The population of the world is heading for 7 billion. India’s population is over 1.2 billion and rising. There’s an inevitability that we’re all going to have to get used to being around a lot more people a lot more of the time. Solitude and isolation will become increasingly rare. So, to me, it’s an extremely worrying trend that people are behaving more selfishly, more often and being less respectful of others’ rights.
This can relate to some fundamental things like queuing (Yes, I’m British), cars and vehicles filtering alternatively if two lanes of traffic are merging in to one. What they all have in common is a logical acceptance that life is simply better for all if we practice the decency of ‘give and take’, from a position of acceptance that my rights cannot be superior to anyone else’s. Even if in this moment I lose out a little, I’ll make it up on another day when someone else does something that favours me and my rights.
Here’s a BBC article looking at the levels of frustration and annoyance that people feel over the issue of mobile phones in public places, particularly music concerts and recitals.
This is an area where standards of interpersonal respect have dwindled at a very rapid rate in almost no time. In 1993-4 I and my colleagues working in private banking in London were in possession of our first mobile phones. One day I received an urgent call from one of my account officers, mortified by what he had done and the consequences! He had been invited to lunch at the East India Club in the West End of London. Arriving on the dot, in his haste to get in to meet his client, he forgot to switch off his mobile phone. After a drink in the bar, client and banker moved in to the dining room and took their table. Conversation was going well, until half way through the soup course, his phone rang. A deathly silence fell over the whole room. He snatched it from his jacket pocket and switched it off as fast as he could. He offered a sincere apology to the client, who had turned a nasty shade of red. The client just stared at him in silent horror as the restaurant manager approached. “Sir, I must ask you to leave the room.” “No, it’s OK. I’ve switched it off. It won’t ring again. Very sorry about that,” replied the humbled banker. “That’s as may be sir, but as you have angered some of the members and are here as a guest, I must nevertheless ask you to leave. Allow me to get your coat for you on the way out.”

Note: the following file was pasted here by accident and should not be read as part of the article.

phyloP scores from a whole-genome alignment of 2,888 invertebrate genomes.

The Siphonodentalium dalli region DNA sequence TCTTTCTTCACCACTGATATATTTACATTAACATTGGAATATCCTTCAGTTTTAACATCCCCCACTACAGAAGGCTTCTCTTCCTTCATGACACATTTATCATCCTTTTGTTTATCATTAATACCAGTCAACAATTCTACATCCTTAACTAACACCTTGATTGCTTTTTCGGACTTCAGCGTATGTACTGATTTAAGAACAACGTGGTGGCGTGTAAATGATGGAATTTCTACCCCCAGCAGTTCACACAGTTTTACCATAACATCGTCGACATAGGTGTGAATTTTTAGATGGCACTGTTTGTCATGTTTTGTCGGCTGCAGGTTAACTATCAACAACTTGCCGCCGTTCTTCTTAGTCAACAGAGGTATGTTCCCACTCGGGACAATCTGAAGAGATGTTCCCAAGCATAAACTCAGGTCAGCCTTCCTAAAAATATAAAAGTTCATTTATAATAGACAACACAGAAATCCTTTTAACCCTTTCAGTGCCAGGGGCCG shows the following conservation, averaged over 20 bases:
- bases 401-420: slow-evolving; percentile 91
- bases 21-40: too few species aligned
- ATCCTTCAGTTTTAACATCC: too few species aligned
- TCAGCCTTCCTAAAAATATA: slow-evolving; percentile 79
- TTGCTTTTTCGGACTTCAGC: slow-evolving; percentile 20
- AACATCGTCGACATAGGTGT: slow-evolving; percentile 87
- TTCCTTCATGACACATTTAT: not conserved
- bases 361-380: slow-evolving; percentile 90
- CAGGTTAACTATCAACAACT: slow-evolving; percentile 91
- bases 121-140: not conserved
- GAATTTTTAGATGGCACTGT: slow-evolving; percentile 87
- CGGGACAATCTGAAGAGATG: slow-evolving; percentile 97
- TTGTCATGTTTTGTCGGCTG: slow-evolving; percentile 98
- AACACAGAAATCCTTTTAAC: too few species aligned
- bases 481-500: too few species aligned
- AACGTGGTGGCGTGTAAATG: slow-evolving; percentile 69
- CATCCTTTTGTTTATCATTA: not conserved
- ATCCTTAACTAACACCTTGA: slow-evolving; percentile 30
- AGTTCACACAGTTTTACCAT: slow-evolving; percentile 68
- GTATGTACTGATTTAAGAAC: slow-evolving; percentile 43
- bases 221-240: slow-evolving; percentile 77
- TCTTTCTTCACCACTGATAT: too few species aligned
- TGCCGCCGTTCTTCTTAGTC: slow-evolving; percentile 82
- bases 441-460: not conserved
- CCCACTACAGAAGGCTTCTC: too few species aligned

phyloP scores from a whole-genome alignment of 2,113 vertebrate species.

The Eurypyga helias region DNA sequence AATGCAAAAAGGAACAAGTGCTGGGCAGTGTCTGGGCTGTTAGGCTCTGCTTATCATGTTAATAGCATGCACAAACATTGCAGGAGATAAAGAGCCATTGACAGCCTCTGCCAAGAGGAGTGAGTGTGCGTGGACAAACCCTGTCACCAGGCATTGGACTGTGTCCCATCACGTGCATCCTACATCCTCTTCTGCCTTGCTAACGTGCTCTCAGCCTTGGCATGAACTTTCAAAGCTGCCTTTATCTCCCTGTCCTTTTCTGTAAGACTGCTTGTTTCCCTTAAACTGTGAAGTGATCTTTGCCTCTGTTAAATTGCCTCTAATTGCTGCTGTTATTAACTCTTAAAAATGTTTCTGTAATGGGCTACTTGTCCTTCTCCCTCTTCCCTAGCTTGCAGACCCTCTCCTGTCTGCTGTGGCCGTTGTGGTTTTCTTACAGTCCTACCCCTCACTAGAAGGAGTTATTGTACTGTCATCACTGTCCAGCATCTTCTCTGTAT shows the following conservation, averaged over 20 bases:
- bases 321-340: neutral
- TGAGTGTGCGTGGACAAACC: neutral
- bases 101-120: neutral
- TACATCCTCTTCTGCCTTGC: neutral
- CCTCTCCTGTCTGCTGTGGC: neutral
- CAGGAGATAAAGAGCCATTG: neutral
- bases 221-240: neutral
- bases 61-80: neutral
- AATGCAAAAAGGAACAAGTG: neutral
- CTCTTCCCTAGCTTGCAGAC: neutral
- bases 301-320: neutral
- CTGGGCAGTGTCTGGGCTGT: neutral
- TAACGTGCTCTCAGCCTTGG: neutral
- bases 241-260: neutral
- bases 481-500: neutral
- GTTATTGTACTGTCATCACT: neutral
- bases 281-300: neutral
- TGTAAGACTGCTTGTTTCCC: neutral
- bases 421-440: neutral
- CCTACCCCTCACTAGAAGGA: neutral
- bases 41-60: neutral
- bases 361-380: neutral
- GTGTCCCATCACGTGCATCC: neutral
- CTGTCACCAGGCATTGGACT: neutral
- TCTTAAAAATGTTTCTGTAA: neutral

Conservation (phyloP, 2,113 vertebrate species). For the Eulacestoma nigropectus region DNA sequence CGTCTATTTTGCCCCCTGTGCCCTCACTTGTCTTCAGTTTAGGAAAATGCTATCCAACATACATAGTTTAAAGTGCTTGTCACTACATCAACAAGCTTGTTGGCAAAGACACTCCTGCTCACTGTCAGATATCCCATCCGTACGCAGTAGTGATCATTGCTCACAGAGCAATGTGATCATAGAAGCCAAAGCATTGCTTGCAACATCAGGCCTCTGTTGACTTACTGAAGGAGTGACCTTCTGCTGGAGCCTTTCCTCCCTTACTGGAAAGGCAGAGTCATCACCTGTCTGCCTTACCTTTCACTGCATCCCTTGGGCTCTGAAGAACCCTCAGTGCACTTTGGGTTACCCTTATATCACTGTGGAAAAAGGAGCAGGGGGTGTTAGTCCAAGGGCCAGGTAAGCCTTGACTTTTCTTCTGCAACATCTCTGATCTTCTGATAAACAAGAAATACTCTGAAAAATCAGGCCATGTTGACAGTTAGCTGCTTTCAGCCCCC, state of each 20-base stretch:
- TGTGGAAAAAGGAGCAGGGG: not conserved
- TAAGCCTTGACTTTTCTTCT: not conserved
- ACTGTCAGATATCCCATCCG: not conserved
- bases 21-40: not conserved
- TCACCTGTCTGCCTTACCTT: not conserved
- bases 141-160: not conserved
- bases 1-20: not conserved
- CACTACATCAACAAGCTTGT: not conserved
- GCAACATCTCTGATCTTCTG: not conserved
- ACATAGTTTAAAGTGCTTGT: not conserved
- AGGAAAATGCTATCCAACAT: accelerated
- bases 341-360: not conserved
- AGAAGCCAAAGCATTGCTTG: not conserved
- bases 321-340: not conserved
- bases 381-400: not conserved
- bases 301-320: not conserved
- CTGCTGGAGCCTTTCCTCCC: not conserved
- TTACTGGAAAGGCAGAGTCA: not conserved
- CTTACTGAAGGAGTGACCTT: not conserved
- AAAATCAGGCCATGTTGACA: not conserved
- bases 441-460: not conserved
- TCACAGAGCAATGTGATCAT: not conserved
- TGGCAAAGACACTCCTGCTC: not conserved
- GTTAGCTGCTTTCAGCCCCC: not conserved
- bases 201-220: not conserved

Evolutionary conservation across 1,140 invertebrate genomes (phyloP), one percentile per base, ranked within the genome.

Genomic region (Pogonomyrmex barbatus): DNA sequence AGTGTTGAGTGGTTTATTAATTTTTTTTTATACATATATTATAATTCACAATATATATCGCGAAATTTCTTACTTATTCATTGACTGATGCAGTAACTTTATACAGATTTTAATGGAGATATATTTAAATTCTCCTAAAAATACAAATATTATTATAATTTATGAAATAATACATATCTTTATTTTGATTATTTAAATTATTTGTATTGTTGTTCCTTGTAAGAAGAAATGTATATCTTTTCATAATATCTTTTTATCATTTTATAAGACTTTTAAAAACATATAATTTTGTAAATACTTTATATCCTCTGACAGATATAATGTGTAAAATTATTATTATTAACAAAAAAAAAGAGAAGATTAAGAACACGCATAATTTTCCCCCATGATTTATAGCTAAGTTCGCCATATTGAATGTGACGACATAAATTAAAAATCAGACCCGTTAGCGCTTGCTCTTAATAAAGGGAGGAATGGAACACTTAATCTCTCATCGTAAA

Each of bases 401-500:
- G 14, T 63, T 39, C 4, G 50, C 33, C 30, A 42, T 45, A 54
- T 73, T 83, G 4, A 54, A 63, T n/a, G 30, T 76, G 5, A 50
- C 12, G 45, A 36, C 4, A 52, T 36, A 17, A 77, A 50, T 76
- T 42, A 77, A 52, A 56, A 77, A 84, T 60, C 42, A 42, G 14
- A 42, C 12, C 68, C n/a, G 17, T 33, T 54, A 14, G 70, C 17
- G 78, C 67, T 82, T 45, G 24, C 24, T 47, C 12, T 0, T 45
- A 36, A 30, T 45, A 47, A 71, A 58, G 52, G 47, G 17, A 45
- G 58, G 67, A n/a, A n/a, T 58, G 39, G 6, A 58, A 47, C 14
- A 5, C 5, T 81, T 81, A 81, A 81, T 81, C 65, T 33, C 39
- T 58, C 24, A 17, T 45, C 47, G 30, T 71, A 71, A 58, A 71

There was no way back. Whilst it was all done with the utmost politeness and tact, he was thrown out and found himself on the street before he’d even got his coat done up. The client did not join him, in fact showed no wish to even acknowledge his existence! Cleaning up the mess took considerably longer. The client had to be provided profuse apologies and, if I remember correctly a trip to the Badminton Horse Trials, as well as a change of account officer. Dire warnings were issued to all the account officers across the country about mobile phone etiquette.
How times have changed, and so quickly.
Whilst we can probably all laugh and consider that the ‘stiff upper lip’ rigid rules of the East India Club are overly extreme, do we have to accept that ‘man’s inhumanity to man’ is just going to keep getting g worse? Are we all going to just keep complaining that ‘someone ought to do something about it’, insist on a profusion of CCTV cameras to catch the worst culprits who place their own interests above the law and others’ interests? Or, can we really, as members of society and as educators and parents of tomorrow’s leaders in society, swing the pendulum back through getting enough people to recognize that educated people understand the logic that all our best interests are served by treating all our interests as equal.
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